So if you're really into books that start "Once upon a time," and the go step by step through the plot, The Joy Luck Club is probably not your cup of tea. Amy Tan's writing style can feel disjointed, disorganized, and even a little schizophrenic. But that's one of the beautiful things about this book. It's not going to give you a single story that marches in straightforward fashion from A to Z. (Really, it might look a bit more like this.) Instead, the novel is about rendering the experience of a community of people, which is best accomplished through Tan's writing-as-tapestry approach.
What do we mean by that? Well, one way to think of the stories that make up this book, and of the eight different storytellers that tell them, is different squares on a quilt. Sure, each square is added individually, but they all hold together to create a general impression.
Not with us yet? Well, check this out:
The gray-green surface changes to the bright colors of our three images, sharpening and deepening all at once. And although we don't speak, I know we all see it: Together we look like our mother. Her same eyes, her same mouth, open in surprise to see, at last, her long-cherished wish. (IV.4.146)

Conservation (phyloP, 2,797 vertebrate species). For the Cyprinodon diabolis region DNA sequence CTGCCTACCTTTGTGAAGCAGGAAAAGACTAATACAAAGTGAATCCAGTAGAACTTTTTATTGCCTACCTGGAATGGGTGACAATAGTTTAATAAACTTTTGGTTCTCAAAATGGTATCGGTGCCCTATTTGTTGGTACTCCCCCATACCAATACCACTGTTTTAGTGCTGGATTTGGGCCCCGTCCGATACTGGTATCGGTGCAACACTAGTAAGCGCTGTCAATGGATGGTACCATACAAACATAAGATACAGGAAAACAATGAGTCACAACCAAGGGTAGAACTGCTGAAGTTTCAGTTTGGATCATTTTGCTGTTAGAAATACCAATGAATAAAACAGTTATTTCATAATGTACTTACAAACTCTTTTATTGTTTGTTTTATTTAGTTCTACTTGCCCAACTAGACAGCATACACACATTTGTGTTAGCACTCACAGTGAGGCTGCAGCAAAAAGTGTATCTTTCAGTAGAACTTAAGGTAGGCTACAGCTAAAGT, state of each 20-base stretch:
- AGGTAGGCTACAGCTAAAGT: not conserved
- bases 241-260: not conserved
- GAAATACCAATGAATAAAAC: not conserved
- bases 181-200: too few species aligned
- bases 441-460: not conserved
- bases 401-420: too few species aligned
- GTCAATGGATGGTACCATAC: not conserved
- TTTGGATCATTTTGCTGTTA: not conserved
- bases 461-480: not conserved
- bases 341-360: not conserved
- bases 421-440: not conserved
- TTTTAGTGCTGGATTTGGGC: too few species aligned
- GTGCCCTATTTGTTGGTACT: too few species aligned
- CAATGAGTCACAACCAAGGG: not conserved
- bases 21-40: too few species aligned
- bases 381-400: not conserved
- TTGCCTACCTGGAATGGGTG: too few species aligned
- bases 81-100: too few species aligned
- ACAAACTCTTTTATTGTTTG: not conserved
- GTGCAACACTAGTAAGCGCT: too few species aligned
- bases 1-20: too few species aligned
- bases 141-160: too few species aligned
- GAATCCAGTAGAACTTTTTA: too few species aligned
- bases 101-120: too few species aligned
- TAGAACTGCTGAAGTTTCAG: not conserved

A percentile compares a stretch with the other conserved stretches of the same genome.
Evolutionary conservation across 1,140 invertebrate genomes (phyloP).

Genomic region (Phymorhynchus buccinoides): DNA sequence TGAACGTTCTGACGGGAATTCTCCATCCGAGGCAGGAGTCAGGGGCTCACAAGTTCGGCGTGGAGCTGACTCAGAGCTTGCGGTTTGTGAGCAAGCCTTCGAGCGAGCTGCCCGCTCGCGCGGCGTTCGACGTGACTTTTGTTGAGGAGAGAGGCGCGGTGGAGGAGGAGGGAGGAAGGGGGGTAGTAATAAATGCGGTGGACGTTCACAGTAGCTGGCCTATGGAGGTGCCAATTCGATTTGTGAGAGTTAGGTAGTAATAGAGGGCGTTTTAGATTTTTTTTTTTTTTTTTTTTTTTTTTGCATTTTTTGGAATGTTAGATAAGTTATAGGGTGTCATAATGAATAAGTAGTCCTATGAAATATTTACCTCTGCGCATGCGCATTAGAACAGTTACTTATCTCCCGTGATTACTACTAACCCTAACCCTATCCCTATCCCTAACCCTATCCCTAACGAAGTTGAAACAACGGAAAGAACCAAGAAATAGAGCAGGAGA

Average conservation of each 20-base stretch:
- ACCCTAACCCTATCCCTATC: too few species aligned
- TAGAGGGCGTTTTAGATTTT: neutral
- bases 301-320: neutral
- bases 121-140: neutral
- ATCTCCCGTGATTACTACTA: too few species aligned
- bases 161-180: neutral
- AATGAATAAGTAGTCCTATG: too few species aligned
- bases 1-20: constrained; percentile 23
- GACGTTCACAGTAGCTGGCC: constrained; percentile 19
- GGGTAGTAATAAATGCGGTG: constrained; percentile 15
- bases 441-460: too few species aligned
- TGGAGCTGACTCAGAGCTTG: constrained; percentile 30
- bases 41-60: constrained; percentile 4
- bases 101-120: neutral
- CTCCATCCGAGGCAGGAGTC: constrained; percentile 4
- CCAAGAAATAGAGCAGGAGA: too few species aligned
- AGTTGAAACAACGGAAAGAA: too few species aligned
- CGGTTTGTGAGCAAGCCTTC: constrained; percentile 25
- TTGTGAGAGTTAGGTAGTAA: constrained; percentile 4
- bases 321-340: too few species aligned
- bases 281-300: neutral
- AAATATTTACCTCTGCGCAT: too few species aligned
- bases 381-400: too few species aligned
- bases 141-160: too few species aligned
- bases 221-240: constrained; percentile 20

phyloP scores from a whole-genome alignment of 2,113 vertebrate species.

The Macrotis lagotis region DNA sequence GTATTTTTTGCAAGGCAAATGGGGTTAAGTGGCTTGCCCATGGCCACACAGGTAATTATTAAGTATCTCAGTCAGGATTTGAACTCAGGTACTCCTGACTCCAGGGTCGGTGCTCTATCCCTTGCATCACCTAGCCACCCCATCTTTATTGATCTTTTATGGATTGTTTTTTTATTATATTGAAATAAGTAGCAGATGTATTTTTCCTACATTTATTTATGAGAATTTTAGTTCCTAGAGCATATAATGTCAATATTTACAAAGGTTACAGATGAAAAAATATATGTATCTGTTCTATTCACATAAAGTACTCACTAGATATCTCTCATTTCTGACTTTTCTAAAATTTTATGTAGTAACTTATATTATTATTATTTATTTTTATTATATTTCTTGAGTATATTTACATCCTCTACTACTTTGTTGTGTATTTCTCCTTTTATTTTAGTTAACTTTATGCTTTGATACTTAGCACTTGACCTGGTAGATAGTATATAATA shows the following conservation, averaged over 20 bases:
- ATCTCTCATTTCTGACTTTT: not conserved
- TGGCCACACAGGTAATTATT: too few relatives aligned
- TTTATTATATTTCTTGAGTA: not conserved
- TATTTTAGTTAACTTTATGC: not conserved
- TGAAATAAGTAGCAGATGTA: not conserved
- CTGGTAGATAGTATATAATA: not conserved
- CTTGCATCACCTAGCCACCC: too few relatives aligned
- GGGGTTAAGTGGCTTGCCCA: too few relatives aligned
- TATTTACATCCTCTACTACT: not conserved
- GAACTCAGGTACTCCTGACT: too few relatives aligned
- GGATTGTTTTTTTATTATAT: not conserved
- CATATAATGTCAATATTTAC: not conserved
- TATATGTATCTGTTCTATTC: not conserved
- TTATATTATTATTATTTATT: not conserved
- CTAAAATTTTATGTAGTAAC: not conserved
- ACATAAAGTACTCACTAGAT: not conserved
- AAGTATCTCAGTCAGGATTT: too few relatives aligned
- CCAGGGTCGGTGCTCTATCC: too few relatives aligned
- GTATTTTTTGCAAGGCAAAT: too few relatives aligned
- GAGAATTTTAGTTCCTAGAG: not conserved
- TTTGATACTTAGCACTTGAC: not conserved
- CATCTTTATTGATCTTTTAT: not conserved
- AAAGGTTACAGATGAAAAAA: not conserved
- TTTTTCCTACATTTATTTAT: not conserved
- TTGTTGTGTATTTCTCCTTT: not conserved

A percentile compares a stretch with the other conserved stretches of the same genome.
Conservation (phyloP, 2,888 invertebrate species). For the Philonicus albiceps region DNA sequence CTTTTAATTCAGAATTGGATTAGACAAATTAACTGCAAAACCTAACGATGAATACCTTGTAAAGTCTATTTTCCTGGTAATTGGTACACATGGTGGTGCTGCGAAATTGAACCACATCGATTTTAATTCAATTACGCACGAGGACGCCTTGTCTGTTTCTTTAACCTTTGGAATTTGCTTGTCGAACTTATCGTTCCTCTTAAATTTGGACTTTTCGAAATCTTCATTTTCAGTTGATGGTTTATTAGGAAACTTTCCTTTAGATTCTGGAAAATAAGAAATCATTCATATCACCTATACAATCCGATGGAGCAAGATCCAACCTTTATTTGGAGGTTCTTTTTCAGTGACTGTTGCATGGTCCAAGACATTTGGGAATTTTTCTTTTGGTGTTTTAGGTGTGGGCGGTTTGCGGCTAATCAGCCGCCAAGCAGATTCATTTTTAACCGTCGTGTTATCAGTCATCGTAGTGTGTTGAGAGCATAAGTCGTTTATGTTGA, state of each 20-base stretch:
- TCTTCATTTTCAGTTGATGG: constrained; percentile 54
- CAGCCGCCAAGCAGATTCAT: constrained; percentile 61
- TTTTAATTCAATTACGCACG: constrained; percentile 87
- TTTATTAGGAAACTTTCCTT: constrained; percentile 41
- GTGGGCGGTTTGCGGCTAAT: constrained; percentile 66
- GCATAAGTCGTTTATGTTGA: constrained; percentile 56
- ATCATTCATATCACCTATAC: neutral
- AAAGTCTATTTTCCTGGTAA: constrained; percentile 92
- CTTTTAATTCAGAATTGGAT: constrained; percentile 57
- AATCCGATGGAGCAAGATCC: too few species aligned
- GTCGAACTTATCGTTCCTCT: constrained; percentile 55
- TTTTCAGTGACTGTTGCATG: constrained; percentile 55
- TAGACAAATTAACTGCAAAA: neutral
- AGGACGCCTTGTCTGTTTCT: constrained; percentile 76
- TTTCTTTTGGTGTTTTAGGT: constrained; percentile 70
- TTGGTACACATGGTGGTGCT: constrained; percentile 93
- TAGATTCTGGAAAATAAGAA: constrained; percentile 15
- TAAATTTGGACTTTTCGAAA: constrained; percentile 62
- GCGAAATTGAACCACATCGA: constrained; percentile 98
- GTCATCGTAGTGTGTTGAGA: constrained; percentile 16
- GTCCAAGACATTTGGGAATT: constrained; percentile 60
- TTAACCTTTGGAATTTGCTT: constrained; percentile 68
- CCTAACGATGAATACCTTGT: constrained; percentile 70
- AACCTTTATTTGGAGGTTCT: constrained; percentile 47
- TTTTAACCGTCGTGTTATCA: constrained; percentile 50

In this passage, Tan nicely encapsulates what her choice of writing style is all about. Sure, Jing-mei and her sisters are individuals (in the same way the stories in the book are individual stories), but together they also create a single impression. In this passage, the impression is of Jing-mei's mother. Taken as a whole, though, Tan's writing style—using a variety of voices, languages even moving back and forth through time—creates its own singular impression of how these women experience their lives in America.